Vets and young folks offer new generation of organic farmers

In three different positions with organic food companies, Michael OGorman made his mark, becoming responsible for $200 million in organic produce over a 40-year period. When 9/11 hit, his life started to move in another direction. His daughter was working across from the Trade Center when the planes hit. His son responded by joining the military. The effect on his childrens lives prompted OGorman to see how he could help the men and women who served his country.

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Rising interest in organic transition requires diverse strategies

Bob Quinn has been an organic wheat farmer in Montana for 30 years. Through the years, hes spoken at countless meetings and workshops, written articles, given interviews on organic, and he says never in his three decades of practicing—and advocating—organic has he received as many questions about transitioning to organic agriculture as he has in the past six months.

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Organic opportunities and challenges for the wool industry

Still a small portion of the organic fiber business in the United States, organic wool is starting to see some gains in the marketplace here. OTA member Jagger Brothers of Springvale, Maine, markets organic wool yarn certified to the Global Organic Textile Standards (GOTS) which it spins from organic wool imported from South America. The yarn is organically dyed at the GOTS certified Saco River Dyehouse, also in Maine, and brought back to Jagger Brothers for distribution. It is then marketed as The Green Line from Jagger Spun, a division of Jagger Brothers, as hanks for hand knitting and as one-pound cones for machine knitters and weavers.

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Esperanza Threads: a place of hope and purpose

As its name implies, OTA member Esperanza Threads brings hope through the gift of sewing. In 2000, returning to Cleveland, Ohio, after working in Native American missions in Montana, Sister Mary Eileen Boyle contemplated what she would choose for the next step in her life’s calling. An Ursuline Sister of Cleveland—an order whose mission is to transform lives through contemplation, justice, and compassion, she wanted to start something that would transform lives while respecting the earth and follow a holistic philosophy.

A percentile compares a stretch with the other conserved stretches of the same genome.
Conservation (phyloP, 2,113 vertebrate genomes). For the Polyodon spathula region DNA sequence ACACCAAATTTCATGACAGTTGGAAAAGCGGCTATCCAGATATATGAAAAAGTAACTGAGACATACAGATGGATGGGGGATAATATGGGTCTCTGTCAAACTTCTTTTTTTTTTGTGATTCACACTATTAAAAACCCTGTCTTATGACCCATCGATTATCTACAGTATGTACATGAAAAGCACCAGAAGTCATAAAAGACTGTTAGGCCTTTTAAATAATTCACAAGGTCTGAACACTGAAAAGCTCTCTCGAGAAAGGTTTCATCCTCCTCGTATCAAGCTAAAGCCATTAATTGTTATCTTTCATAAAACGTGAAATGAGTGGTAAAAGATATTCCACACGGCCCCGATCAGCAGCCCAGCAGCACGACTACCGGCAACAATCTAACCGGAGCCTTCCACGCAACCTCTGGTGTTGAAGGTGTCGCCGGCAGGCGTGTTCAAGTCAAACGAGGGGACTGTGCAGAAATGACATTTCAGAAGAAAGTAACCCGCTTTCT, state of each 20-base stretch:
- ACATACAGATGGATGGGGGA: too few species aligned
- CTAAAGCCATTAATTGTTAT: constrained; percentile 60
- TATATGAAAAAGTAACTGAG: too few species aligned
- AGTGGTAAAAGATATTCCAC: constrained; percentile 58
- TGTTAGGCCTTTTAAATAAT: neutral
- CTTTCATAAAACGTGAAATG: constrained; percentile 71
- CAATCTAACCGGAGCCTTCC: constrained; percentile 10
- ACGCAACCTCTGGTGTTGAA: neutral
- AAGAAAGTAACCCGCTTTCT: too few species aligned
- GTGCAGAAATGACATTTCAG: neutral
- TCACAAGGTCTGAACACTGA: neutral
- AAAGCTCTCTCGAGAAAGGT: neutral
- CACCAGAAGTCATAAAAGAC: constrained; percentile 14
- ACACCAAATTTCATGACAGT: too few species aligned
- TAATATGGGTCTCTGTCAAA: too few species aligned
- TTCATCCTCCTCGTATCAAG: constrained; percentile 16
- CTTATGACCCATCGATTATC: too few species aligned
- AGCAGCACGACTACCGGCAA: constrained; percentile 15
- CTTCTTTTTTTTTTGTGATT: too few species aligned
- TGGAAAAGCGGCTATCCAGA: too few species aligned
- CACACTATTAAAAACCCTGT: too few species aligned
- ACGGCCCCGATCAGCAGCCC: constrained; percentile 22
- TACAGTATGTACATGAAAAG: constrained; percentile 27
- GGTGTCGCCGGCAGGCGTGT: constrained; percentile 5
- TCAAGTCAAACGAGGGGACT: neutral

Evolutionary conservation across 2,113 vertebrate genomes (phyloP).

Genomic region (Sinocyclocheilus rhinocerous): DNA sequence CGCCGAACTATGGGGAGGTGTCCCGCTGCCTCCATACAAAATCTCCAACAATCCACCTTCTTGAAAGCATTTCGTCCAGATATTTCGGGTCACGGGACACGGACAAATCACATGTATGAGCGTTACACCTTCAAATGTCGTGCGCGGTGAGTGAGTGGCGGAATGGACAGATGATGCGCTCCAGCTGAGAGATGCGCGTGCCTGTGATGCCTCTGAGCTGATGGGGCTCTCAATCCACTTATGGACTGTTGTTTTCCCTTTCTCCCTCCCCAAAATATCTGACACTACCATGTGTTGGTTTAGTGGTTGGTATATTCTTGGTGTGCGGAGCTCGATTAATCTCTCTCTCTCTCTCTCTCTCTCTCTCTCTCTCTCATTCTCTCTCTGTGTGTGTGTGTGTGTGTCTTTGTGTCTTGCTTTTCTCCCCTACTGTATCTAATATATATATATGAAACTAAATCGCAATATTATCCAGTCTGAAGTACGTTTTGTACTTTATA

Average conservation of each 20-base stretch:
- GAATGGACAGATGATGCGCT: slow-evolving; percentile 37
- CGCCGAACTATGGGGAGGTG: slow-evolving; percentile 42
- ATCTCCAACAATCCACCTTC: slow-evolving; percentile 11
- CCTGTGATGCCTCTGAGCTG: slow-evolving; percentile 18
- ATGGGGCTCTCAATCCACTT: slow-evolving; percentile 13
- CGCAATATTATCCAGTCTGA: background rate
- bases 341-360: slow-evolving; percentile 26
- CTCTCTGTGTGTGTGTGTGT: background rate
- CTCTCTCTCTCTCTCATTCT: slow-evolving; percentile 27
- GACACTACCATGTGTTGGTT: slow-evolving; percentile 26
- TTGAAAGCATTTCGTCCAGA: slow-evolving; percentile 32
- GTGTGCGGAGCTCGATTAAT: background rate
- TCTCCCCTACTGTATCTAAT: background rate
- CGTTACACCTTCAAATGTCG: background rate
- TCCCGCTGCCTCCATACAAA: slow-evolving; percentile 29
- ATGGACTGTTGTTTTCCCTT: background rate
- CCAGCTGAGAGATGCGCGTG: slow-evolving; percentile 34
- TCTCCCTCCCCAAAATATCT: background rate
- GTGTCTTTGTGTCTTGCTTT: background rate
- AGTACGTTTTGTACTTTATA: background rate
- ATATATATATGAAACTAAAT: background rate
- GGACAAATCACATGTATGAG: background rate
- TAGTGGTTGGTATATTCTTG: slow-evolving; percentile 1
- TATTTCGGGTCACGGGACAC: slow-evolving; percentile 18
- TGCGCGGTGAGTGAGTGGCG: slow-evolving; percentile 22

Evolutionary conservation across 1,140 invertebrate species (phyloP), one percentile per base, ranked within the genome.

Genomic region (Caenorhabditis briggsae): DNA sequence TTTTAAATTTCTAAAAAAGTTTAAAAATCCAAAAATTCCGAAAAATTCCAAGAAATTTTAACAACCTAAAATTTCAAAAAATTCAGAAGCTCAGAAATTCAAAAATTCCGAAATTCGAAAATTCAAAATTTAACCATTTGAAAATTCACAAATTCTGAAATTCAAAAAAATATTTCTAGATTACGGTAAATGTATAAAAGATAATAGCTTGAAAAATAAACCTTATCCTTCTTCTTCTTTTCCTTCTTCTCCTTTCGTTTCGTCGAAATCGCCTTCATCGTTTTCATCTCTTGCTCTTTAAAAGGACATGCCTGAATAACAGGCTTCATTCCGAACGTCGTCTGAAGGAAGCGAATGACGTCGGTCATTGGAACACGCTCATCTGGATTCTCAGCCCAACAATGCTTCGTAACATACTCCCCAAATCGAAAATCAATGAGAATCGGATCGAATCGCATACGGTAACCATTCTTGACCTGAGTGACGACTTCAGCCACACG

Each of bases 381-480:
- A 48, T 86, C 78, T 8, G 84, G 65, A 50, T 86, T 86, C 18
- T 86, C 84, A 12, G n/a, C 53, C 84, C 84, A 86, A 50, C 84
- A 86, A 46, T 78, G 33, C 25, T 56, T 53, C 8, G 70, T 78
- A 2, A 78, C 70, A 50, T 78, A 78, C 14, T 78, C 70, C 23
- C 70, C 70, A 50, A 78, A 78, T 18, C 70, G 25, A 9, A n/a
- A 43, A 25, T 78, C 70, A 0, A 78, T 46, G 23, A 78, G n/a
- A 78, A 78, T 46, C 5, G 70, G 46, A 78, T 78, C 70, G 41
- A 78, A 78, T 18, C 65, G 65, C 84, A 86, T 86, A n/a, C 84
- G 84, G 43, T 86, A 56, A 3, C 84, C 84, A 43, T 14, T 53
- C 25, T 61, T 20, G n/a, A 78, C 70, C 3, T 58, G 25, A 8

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Sales of U.S. organic products reach record $39.1 billion

Sales of organic food and non-food products in the United States set another record in 2014, reaching $39.1 billion, up 11.3 percent from 2013, according to the Organic Trade Association’s 2015 Organic Industry Survey. Despite tight supplies of organic ingredients, organic food sales posted an 11 percent increase to reach $35.9 billion, while organic non-food sales, at $3.2 billion, jumped almost 14 percent for the biggest annual increase in six years.

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Organic in 2030

In January, the Organic Trade Association’s Board of Directors adopted a long-term vision for the trade association to lead the organic sector into the year 2030. OTA’s 15-Year Vision Task Force was co-chaired by Melissa Hughes and Laura Batcha, with participants Melody Meyer, Perry Clutts, Leslie Zuck, and Marci Zaroff. OTA’s 15-Year vision adopted by the Board is bold, ambitious and far-reaching. It is a reflection of the dedication, integrity and creativity of the sector that OTA serves, and of OTA’s unwavering commitment to lead the organic sector to new unprecedented levels of achievement.

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When #Organic Goes Social

What does ‘organic’ really mean? Can I trust it? Why is it so expensive?” The conversation is happening on social media, whether you’re a part of it or not. Throughout the world, millions of consumers, businesses, influencers and policymakers are engaged across a variety of social networks—and all signs point to continued growth across channels in the coming years.

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